My personal journey on the Path2Proficiency began when I was a teenager. I had the opportunity to learn languages in several very different settings. I started learning French in junior high school using the Audiolingual Method (yes, I know, it was a long time ago). We never saw a word written in French for at least six weeks, but I longed for visual cues, so I tried to take notes on a single sheet of notebook paper (Como talley voo?). The next year (age 12) I signed up for an “Aural-Oral” course at the University of Washington Language Learning Center to learn Modern Greek. I spent several months on Tuesday evenings with a reel-to-reel tape recorder learning to pronounce Greek, understand some words and phrases, and (fortunately) how to write the alphabet and decode words in Greek. I guess I wasn’t close to proficient in either language, and I knew it.
When I was 16, I headed to Europe with a group of dancers and musicians to travel to the Balkans and become immersed in the language and culture. And immersed I was. My French came in very handy a few times (though more people spoke German), and my Greek helped me learn to read Serbian, Macedonian, and Bulgarian Cyrillic a little faster. Living and traveling in a country gives you ample opportunities to learn critical phrases, like “Ima vreme,” which means roughly, “There’s still time, no rush, all things in due time, slow down and smell the roses” and “Nema problema,” which is pretty much what it looks like, “No problem,” and generally means that there’s probably lots of problems but “Ima vreme” to figure them out.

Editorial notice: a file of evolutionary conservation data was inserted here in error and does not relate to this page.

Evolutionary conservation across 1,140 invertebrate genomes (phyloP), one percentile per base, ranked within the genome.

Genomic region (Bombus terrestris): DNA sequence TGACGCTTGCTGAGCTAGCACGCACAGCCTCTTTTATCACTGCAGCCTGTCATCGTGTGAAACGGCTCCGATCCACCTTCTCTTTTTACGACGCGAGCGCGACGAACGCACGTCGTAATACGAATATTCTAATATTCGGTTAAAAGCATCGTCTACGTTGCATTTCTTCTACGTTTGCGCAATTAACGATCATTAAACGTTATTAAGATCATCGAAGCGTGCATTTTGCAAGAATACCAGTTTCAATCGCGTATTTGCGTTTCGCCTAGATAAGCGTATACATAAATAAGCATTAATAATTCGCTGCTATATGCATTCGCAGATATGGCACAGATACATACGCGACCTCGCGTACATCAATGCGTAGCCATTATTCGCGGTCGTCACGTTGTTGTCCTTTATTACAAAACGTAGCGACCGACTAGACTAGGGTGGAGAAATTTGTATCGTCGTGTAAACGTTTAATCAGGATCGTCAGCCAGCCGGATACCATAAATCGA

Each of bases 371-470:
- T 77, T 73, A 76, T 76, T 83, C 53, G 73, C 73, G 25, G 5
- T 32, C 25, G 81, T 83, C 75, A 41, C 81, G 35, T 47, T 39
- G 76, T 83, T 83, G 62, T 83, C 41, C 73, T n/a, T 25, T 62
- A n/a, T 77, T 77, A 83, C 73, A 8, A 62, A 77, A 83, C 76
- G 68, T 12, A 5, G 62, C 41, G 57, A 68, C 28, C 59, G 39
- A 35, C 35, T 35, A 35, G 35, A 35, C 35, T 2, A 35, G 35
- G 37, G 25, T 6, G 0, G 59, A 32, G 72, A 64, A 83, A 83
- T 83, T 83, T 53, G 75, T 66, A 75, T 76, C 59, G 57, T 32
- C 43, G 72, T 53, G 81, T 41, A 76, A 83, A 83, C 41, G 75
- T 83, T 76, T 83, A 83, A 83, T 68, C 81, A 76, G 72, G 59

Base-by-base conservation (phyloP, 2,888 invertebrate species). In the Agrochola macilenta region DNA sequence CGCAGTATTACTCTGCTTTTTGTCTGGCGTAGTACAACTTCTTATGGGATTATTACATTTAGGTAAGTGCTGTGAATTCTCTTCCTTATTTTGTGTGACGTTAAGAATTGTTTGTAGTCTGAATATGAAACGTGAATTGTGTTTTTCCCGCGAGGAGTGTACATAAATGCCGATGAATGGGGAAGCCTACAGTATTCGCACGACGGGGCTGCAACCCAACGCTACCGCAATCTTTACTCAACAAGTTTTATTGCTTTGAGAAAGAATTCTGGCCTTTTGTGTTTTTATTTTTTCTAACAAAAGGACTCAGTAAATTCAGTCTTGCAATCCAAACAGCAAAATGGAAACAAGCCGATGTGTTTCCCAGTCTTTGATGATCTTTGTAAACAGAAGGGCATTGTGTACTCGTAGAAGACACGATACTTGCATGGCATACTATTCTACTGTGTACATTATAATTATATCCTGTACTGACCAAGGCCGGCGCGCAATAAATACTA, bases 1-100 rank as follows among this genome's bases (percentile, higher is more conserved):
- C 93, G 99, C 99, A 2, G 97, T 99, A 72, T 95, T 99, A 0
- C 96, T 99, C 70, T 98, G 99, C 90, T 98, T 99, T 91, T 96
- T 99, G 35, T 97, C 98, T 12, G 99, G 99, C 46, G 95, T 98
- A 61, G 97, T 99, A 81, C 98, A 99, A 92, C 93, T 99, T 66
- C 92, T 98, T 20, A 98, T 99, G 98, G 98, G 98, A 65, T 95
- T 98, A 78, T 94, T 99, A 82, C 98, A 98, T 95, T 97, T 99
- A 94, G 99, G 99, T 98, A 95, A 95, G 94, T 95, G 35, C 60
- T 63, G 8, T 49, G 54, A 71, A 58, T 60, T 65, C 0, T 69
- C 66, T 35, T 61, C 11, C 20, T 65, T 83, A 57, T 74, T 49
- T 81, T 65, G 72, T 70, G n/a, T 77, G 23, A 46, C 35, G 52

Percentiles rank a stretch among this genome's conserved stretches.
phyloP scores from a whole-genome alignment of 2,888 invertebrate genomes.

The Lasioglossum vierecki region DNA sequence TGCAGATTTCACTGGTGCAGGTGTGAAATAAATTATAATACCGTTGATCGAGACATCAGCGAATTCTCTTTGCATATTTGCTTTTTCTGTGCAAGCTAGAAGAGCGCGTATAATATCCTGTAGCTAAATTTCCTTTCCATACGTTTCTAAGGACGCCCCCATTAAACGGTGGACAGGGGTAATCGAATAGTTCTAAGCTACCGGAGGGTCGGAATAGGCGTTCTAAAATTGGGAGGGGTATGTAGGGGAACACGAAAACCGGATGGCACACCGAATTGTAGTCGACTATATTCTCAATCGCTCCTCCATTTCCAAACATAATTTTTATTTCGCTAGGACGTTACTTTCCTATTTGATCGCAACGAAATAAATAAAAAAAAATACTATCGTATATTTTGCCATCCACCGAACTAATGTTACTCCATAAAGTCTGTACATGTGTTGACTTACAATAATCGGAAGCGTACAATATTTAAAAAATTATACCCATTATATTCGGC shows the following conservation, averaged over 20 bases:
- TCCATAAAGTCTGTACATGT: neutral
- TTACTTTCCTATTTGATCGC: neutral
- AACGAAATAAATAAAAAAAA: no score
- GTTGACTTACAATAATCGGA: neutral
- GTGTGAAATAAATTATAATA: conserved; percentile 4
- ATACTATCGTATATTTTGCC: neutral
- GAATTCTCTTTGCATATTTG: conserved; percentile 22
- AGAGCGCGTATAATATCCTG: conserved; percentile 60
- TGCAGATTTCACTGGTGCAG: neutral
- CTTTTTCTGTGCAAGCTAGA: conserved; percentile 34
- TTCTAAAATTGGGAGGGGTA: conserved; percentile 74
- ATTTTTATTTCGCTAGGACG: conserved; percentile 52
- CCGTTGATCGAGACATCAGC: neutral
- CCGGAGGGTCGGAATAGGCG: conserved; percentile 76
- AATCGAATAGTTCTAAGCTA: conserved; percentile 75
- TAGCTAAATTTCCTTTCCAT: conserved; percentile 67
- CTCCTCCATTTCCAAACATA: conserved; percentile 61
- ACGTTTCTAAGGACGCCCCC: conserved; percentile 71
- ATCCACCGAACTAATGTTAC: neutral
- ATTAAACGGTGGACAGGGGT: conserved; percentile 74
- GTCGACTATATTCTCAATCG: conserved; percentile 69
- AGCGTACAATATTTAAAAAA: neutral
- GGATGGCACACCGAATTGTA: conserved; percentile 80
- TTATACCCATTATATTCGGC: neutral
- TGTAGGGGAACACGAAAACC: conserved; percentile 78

After our group’s trip, I went back to Macedonia and stayed with a family for another five months. That was real immersion. Few people I met could speak English (or even French), but they had the time to be sympathetic conversationalists. When people met me, they’d ask if I could speak Macedonian, and I’d say “I’m learning to speak Macedonian,” and they’d say “You will learn it (in the sense of learn it thoroughly or ‘master’ it).” That was my first lesson in the Slavic grammatical concept of aspect (imperfective vs. perfective).